The J. Paul Getty Museum in Los Angeles put one of its newest prized possessions on display: an elaborately illustrated Torah from the Medieval Period. The museum announced the acquisition of the Torah, known as the Rothschild Pentateuch, in July. They put the more than 700-year-old codex on display last week at the Getty Center as part of an exhibit, “Art of Three Faiths: A Torah, a Bible, and a Quran.” On view through Feb. 3, 2019, the gallery features some of the spectacular sacred texts in the museum’s manuscript collection.
Created and dated 1296 by an unknown artist, the Rothschild Pentateuch contains the initial five books found in the Hebrew Bible or Torah. It is the only illuminated High Medieval Hebrew manuscript in California and one of very few in the U.S. It is over 1,000 pages, of which approximately 150 are illustrated with either full-page designs, decorative images surrounded the text, or decorative typography.
“This landmark acquisition fulfills one of the Museum’s longstanding goals of adding to our collection a Hebrew manuscript that can stand comparison in quality and importance to our finest illuminated texts of other languages and faiths,” explained Timothy Potts, Getty Museum director. “An amazingly rare and beautiful object, richly illuminated with all manner of real and imaginary animals, it also broadens greatly the narratives we are able to tell about life, culture and religion in the Middle Ages.”
The “Art of Three Faiths” exhibition features sacred texts of the three religions with a common patriarch, Abraham: Judaism, Christianity and Islam. Besides the Torah, they are showcasing a Christian Bible from the Medieval Period in its original binding that features gilded letters to start charters and scribal notes. The exhibit also contains a 10-pages Quran fragment believed to be from 9th Century Tunisia that was penned in fish oil that had gold leaf and ink added. The codices are displayed with detailed close-ups of some of the artworks in them. The three objects in the exhibition are exceptional and beautiful artworks that should spark meaningful dialogue among audiences, according to Elizabeth Morrison, the museum’s senior curator of Manuscripts.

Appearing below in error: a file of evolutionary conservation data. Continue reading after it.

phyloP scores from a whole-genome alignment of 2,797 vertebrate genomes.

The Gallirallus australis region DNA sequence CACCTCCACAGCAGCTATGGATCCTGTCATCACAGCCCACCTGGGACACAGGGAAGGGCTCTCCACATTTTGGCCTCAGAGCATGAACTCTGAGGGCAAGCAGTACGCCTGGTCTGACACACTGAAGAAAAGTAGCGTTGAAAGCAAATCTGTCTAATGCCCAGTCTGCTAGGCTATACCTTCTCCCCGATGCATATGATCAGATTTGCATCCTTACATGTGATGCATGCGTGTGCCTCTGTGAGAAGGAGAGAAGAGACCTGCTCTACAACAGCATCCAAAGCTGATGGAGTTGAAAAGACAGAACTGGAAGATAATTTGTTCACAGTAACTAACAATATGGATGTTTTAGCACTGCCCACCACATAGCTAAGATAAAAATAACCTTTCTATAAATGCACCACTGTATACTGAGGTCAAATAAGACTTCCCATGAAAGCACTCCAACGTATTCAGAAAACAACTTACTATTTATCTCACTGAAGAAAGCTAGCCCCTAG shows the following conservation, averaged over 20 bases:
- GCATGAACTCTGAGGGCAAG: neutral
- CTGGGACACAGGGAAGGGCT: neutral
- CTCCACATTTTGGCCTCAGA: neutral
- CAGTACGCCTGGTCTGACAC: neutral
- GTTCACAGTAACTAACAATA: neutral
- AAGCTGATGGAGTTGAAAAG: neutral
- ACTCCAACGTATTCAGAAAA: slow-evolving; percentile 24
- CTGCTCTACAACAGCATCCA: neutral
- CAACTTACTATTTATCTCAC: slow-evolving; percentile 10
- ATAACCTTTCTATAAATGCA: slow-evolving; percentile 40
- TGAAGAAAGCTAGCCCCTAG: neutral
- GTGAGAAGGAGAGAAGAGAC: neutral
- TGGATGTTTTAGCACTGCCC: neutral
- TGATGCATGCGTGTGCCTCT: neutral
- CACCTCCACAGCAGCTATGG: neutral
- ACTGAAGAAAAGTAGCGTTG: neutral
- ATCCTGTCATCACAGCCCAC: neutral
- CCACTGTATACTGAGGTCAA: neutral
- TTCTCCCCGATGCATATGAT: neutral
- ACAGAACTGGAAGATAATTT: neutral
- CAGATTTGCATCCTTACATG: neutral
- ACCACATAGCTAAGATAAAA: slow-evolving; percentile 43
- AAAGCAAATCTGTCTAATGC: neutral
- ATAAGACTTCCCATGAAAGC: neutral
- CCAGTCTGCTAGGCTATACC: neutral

Torah Travels Known
The Rothschild Pentateuch is believed to have been crafted for undoubtedly wealthy English émigrés who settled in France or Germany after the Jews were kicked out of England in 1290. They have traced the provenance and journey of the codex, which reflects the journey of the Jewish people during the time. The manuscript spent the 15th century in Italy before travelling to Poland.
Baroness Edmond de Rothschild in Germany acquired it during the early 20th century. It was then donated to a library in Frankfurt, where it remained during World War II. After the war, it was given to a Jewish family that immigrated to the U.S. as restitution for land and art taken by the Nazis. Eventually, the family migrated to Israel. They sold it to the Getty, because they wanted it available to the public to see versus remaining in a private institution or collection.
The manuscript is in great shape considering its age. The Getty noted there are some stains on pages reflecting spilled drinks over the centuries. Some pages were replaced over the years, including one done in the 15th Century in Italy by Joel ben-Simeon, who signed his work.
Lavishly illustrated Hebrew Bibles in book form are extremely rare. Torahs are traditionally in the scroll forms seen in synagogues. In the mid-13th century, however, manuscripts like this one were created and then illuminated by non-Jewish artisans, since Jews were not allowed in the painting guilds. This was only done for a few centuries before the Gutenberg Bible heralded the age of the printed book.
The religious texts will be on display as a grouping at the Getty until Feb. 3, 2019. After then, the Getty is likely to find a more permanent location to display its prized Medieval Torah.
By Dyanne Weiss
Exhibition visit and press conference, Aug. 13, 2018
Getty: Art of Three Faiths – A Torah, a Bible, and a Qur’an
Getty: J. Paul Getty Museum Announces Landmark Acquisition of a Medieval Hebrew Manuscript
Decorated Text Page (Book of Exodus) from the Rothschild Pentateuch, France and/or Germany, 1296. Leaf: 10 7/8 x 8 1/4 in. (27.5 x 21 cm). Ms. 116 (2018.43), fol. 130, courtesy of J. Paul Getty Trust.